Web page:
Can You Ue Normal Flour In Place Of Peanut Flower The Number One Health Problem in America

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The Number One Health Problem in America

Do a Google search for “number one health problem” and you’ll dig into tens of thousands of websites claiming that the number 1 health problem in America is evil, such as substance abuse, obesity, stress, AIDS, lack of sleep, heart disease, mental health, etc. While I agree that these are serious problems with far-reaching effects, I believe the number one health problem in America is lack of fiber. The US Surgeon General recommends 20-35 grams of dietary fiber per day, but with an average intake of only 10-15 grams, most Americans do not get even half of the minimum requirement. It is my opinion that not enough dietary fiber harms the health of more Americans than any other concern.

Dietary fiber appears to reduce the risk of developing a variety of conditions including: acne, appendicitis, arteriosclerosis, arthritis, atherosclerosis, bowel problems, cancer, chemical poisoning, chronic fatigue syndrome, circulatory problems, constipation, depression, diabetes disease, diarrhea, diverticular disease, edema, endometriosis, fibrocystic breast disease, gallbladder problems, gallstones, gout, heart disease, heavy metal poisoning, hemorrhoids, hiatal hernia, high blood pressure, high cholesterol, hypoglycemia, impotence, incontinence, inflammatory bowel disease, iron deficiency, irritable bowel syndrome, kidney stones, menopause, obesity, polyps, prostate enlargement, senility, sinusitis, suppressed immune system, caries, ulcers and varicose veins. As you can see, not enough fiber can contribute to a variety of health problems.

Dietary fiber is a practically indigestible substance that is mainly found in the outer layers of plants (essentially the cell walls). Only plants produce fiber. No animal products contain fiber, nor bones or eggshells. The best sources of fiber are whole grains, nuts and seeds, legumes (peas, beans, lentils, peanuts), fruits and vegetables. Fiber is often removed from foods during processing. Foods made from white flour are a poor source of fiber. Fruit and vegetable juices usually contain almost no fiber, as the juice has been squeezed out of the plant material and the fiber remains. However, freezing, drying, canning, and cooking do not significantly change the fiber content of most foods.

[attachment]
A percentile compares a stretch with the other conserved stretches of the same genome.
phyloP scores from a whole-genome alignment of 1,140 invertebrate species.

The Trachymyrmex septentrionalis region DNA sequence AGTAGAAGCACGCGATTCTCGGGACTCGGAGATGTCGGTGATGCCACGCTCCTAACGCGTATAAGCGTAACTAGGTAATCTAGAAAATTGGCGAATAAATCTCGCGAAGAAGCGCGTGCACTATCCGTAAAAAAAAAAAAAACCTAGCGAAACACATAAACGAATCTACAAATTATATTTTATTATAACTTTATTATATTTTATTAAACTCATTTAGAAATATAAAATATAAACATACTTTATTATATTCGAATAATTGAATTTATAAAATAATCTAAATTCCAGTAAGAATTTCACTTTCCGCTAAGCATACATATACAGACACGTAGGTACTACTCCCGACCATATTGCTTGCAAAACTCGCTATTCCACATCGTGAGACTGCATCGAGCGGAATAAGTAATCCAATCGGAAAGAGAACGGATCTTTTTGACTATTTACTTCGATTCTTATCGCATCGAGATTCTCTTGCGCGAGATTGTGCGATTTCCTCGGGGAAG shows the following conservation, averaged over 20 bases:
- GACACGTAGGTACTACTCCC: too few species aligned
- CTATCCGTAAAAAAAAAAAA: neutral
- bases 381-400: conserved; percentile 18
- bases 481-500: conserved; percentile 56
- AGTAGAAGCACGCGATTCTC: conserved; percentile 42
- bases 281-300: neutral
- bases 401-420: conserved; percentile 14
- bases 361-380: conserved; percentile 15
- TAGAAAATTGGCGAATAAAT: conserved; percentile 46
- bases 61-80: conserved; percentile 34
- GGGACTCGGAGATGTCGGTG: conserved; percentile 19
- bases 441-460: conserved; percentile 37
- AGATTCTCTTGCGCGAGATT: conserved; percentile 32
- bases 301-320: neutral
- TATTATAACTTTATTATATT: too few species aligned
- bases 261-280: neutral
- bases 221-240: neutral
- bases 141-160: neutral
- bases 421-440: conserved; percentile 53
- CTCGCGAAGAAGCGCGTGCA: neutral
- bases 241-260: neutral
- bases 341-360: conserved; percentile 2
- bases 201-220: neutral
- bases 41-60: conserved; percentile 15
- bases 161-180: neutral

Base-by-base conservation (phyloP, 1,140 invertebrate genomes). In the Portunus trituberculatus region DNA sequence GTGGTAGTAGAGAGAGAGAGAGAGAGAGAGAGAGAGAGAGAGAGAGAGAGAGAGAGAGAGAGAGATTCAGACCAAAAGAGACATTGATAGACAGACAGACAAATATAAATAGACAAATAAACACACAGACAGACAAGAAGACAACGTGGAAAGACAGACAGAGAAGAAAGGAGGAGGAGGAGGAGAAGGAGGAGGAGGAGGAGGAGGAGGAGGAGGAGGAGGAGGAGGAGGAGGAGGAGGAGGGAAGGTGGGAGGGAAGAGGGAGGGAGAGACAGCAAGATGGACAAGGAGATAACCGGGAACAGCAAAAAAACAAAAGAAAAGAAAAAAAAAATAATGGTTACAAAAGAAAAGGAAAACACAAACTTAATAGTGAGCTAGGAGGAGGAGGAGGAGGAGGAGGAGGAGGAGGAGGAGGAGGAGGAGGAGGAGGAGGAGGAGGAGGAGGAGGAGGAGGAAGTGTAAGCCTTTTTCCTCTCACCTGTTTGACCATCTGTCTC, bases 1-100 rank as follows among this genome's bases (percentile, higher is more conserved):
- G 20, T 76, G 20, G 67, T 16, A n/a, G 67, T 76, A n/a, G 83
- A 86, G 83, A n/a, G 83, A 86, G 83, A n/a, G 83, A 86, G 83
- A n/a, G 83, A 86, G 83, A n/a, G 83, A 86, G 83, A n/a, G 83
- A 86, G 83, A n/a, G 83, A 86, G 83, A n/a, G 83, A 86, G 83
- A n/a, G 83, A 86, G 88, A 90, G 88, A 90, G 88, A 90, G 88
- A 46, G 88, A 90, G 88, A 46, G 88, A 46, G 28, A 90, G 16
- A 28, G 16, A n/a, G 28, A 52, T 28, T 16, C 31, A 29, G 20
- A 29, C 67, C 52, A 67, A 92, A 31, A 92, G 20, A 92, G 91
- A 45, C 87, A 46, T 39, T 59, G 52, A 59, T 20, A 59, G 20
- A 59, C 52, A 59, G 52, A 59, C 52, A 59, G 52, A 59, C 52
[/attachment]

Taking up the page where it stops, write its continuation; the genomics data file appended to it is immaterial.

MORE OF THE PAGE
Fiber is a unique type of carbohydrate that passes through the digestive system practically unchanged. Depending on their properties and effect on the body, fibers are divided into two categories: insoluble, which do not dissolve in water, and soluble, which do.

Insoluble fiber– Insoluble fiber draws water into the intestines and helps maintain regularity. It doesn’t dissolve in water and moves through your digestive system quickly and mostly intact. Because food travels through the intestines faster and is more diluted with water, exposure to potential carcinogens is reduced. Insoluble fiber helps you maintain regularity by increasing the amount of stool. Good sources are wheat bran, whole grain cereals and bread, and lots of vegetables.

Soluble fiber– Soluble fiber forms a gel-like material in water. It helps restore regularity and lower cholesterol. Soluble fiber binds bile acids and removes them. Good sources are oats, beans, peas and many types of fruit.

Don’t start a high-fiber diet overnight. It is best to start slowly, especially if you are prone to constipation. Introduce high-fiber foods gradually over the course of a month. Additionally, it’s important to drink more fluids as you increase your fiber intake. You should drink at least eight glasses of water a day.

Disclaimer: This article is for entertainment purposes only and is not intended to be used as a diagnosis or treatment for any medical condition or as a substitute for consultation with a licensed health care professional.

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